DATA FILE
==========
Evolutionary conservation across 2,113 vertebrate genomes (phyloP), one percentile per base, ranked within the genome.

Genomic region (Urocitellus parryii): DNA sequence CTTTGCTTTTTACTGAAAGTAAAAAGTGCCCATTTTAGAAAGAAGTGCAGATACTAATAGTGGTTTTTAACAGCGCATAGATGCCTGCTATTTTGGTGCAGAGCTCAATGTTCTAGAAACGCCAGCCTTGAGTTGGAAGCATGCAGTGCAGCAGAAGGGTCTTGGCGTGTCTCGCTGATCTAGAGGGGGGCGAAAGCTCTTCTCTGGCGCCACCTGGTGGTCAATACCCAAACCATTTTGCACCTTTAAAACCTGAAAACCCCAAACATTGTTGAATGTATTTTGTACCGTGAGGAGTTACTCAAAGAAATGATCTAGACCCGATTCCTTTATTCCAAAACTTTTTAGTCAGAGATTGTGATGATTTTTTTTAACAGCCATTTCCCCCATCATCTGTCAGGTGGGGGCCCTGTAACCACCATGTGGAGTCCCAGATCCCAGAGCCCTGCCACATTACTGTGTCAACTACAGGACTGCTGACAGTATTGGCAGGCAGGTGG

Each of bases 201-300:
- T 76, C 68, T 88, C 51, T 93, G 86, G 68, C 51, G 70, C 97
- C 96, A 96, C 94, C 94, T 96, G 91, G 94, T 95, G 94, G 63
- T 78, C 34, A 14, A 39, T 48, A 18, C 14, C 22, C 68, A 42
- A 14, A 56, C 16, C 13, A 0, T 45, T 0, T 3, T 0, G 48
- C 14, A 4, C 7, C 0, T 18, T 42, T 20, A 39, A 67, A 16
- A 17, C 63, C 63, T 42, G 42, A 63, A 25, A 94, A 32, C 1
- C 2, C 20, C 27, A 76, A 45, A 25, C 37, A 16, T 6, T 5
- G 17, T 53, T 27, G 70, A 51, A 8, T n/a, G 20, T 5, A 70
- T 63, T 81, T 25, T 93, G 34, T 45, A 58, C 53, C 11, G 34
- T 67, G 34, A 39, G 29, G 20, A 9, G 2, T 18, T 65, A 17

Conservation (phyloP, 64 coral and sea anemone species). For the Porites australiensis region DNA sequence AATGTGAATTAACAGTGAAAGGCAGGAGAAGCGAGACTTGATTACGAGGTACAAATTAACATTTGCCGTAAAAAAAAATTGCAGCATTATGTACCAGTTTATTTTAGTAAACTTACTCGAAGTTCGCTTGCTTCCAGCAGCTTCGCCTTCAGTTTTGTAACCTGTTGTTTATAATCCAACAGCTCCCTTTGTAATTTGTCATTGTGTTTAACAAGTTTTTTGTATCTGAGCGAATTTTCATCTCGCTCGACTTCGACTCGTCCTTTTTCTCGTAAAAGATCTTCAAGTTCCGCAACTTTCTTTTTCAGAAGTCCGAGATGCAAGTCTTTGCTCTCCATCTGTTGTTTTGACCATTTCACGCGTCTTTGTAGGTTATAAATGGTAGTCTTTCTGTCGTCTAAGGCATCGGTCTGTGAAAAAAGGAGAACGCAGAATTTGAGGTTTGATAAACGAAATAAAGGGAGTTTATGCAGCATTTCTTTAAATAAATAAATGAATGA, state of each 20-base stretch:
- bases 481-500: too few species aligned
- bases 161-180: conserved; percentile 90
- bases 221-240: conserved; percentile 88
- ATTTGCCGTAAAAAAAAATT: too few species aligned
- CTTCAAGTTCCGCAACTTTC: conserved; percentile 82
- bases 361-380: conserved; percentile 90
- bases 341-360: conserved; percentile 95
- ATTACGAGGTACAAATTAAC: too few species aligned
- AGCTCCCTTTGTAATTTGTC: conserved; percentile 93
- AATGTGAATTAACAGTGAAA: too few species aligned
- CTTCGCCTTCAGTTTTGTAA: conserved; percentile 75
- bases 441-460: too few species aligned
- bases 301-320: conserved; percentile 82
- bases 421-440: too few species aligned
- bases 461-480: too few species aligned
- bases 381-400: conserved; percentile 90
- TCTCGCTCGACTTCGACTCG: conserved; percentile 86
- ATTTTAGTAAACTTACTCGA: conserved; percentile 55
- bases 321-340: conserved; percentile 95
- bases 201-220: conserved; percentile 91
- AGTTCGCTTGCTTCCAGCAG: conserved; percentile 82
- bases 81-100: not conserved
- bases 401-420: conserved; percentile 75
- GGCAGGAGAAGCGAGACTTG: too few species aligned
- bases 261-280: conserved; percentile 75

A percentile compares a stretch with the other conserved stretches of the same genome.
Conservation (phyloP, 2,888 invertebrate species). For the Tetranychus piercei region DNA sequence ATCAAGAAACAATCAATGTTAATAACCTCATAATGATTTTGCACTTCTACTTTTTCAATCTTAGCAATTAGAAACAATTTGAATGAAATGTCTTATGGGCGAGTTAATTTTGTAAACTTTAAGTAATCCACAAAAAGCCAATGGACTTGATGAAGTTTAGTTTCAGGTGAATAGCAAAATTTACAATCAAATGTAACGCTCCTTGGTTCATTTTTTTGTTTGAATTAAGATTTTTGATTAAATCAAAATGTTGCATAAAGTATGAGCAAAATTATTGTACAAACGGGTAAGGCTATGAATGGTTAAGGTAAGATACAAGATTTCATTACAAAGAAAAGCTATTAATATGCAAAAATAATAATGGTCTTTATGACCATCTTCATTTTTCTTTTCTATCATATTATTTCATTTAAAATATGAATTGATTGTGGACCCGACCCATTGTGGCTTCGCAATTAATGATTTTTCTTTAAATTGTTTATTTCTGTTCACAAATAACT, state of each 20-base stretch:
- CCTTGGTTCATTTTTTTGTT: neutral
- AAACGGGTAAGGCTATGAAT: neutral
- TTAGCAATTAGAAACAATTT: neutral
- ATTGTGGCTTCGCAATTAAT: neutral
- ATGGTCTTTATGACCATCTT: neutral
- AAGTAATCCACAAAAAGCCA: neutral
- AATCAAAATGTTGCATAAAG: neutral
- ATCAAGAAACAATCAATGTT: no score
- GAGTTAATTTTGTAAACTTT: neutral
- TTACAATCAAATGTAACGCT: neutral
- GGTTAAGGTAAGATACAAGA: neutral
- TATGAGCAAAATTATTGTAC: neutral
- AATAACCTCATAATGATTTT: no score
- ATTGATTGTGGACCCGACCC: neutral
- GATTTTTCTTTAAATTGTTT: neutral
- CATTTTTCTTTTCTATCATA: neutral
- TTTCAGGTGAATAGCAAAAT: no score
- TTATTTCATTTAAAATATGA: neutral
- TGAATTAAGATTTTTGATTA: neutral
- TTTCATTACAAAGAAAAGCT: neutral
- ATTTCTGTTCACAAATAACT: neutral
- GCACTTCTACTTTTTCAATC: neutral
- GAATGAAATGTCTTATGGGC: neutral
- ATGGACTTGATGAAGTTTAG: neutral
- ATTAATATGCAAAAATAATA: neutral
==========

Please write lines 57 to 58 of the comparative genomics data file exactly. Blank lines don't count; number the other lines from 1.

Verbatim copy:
- CATTTTTCTTTTCTATCATA: neutral
- TTTCAGGTGAATAGCAAAAT: no score